The Commune. Thomas Vinterberg’s follow-up to the impressive Far From the Maddening Crowd adaption, sees him go back to his native Danish language. The titular commune is in seventies middle class Denmark, with an array of quirky characters coming to live with the central middle aged couple and their daughter. There is nakedness and drinking and fun and liberalness and such – until inevitable complications occur. The film was entertaining and had some great elements but it was often a bit heavy handed and I am not quite sure what the characters’ disinterest at the end felt unrealistic, but was probably trying to represent something. In any case, not quite as good as it could have been.

Suicide Squad. DC, in an attempt to catch up with Marvel’s shared universe, is rushing theirs badly. And no-where has it shown so clearly as with Suicide Squad. I am part of a seemingly small group that actually rather liked Man of Steel and Batman Vs Superman, despite their faults. However, the introduction of all these DC baddies, already caught and in prison at the beginning of the film, was an assault on the senses. Sure, it explored the back stories of them all later on – particularly concentrating on Harley Quinn and Deadshot – but it was too much. At least a couple of them needed to have been in another film previously. There were great elements – actually some humour (something Snyder’s films did lack), plus the Harley (though a bit over-sexualised), Joker, and Deadshot characters were particularly well realised and performed. But, overall, a rushed mess.

Suicide Squad

The Shallows. Actually quite a surprising gem, this one. Really nicely shot with some genuine tension throughout. Blake Lively holds her own, too, being the only human on screen for large parts of it, often with just a shark and (Steven Sea)gull to play off. Not quite sure why the shark was so angry at her, though – I mean, it was really not happy with her. It had a huge whale to eat and grabbed some other humans, but it kept at her fully focused on its sadistic mission. I suppose a finale in which the shark just picked at the whale for a hour wouldn’t have been quite so exciting. Good film, though – worth a watch.

David Brent: Life on the Road. Ten minutes into the film, I was very very happy. It was funny. Really funny. Perhaps Gervais wasn’t going to bugger this one up. And he doesn’t; not completely. Purely in regards to the humour, it was spot on, for the most part. And it really did jerk at those tears a few times. The story itself, of Brent going on ‘tour’ with his band Forgone Conclusion, was a good one but the film didn’t bring anything new to the character. I’d already gone on this emotional arc with him. And it didn’t help that the ending was so similar to Gervais’ awful SpecialCorrespondents, released on Netflix earlier this year. However, David Brent is one of the best comedy creations of all time so, despite the niggles, it was lots of fun to be back with him for an hour and a half.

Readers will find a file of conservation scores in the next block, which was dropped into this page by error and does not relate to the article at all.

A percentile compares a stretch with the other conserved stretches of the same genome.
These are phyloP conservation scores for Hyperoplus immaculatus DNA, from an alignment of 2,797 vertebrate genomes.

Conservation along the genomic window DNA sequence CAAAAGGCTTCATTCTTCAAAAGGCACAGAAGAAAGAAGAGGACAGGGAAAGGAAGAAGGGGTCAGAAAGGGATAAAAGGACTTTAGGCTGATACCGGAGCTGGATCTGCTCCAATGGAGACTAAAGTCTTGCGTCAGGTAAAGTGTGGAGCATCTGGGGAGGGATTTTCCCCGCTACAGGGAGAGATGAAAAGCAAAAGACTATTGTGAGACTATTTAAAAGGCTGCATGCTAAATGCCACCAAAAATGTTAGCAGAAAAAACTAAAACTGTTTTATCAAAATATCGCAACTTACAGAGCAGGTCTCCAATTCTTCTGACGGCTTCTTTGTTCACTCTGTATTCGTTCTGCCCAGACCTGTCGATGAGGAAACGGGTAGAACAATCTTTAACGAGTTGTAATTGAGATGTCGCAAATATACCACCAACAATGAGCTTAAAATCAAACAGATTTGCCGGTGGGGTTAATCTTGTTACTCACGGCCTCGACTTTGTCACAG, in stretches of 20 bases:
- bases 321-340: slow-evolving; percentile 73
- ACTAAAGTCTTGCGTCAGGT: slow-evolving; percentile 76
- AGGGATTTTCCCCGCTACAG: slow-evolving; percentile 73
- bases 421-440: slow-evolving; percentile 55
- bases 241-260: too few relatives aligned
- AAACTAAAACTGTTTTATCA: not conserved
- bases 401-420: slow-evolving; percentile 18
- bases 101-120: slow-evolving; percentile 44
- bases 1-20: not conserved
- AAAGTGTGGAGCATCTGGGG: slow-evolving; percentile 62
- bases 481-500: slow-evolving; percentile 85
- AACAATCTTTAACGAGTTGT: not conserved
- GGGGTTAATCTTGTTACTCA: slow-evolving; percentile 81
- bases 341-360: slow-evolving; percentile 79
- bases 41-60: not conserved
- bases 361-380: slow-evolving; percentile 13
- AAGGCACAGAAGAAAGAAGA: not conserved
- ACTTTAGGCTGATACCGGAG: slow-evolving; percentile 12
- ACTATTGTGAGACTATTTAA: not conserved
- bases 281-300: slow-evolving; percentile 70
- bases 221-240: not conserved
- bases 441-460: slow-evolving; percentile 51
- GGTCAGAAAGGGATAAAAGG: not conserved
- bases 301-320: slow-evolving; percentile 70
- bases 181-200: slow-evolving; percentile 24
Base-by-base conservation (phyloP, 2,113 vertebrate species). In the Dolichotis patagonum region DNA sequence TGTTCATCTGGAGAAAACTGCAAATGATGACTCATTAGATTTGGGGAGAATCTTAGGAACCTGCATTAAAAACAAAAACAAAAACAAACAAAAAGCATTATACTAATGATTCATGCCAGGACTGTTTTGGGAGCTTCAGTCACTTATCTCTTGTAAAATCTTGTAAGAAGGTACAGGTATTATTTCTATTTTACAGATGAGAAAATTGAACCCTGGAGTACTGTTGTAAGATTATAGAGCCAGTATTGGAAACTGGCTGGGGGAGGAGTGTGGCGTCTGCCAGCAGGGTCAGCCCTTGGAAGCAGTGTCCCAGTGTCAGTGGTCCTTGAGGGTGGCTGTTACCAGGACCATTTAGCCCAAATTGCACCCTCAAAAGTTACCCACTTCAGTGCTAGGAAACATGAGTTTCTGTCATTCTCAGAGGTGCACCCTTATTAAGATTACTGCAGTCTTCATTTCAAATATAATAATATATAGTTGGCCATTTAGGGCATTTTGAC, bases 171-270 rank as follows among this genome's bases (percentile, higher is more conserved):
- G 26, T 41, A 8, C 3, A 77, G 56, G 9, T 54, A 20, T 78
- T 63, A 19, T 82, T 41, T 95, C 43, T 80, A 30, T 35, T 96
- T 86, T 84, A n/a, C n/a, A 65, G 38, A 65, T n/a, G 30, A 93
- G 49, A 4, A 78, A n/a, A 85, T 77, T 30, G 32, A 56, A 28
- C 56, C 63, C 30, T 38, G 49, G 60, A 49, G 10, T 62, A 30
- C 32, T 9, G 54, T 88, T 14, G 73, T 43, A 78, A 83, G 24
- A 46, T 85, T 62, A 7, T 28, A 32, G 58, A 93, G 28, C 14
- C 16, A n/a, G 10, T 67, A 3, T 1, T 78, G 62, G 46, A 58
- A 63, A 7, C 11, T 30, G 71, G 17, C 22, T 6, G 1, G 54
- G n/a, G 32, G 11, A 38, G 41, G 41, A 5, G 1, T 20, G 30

Finding Dory. Pixar’s 2003 predecessor to this sequel, Finding Nemo, was never quite at Toy Story and Wall-E level but it was certainly one of the animation company’s elite. Finding Dory, however, fails to get close. Sure, the animation is 13 years better (especially on the cute short shown with it, Piper, it was photo realistic), but it didn’t really do anything new and felt extremely lacklustre for it. I do fear Pixar are making too many films and their overall quality is diminishing because of this – to the adult viewer, anyway. My four and a half year old son thought it was better than Nemo. He’s wrong, but each to their own.

War Dogs

War Dogs. This intriguing true story of two young childhood friends who stumbled into being international arms dealers was dynamically told, with a standout performance from Jonah Hill. I loved the sentiment from Miles Teller in his opening narration too: “War is an economy. Anybody who tells you otherwise is either in on it or stupid.” The film was certainly entertaining but it was told in a pretty paint by numbers kind of way, right down to the lead character’s wife who has his kid and loves the money and then leaves him and blah blah etcetera. Certainly not a bad film, at times great in fact, but as a whole: mediocre.

The Purge: Election Year. The third in the series of films with a great concept. They are decently executed overall, but comfortably fit into a guilty pleasure category for me. It is a well thought out allegory for financial inequality and not even that far-fetched really – especially with Donald Trump looming so large over in USA politics currently. The films get the creepiness just right too, with a gang of murder tourists from Europe in Lincoln, Washington, Uncle Sam masks being a particular standout. Like the previous two films, there is a certain cheesy, bad dialogue, B movie type element to it – in the hands of a better writer and director (sorry James DeMonaco) this could have been a phenomenal trilogy, but no matter – I’ll settle for an entertaining flawed set of movies with a poignant message.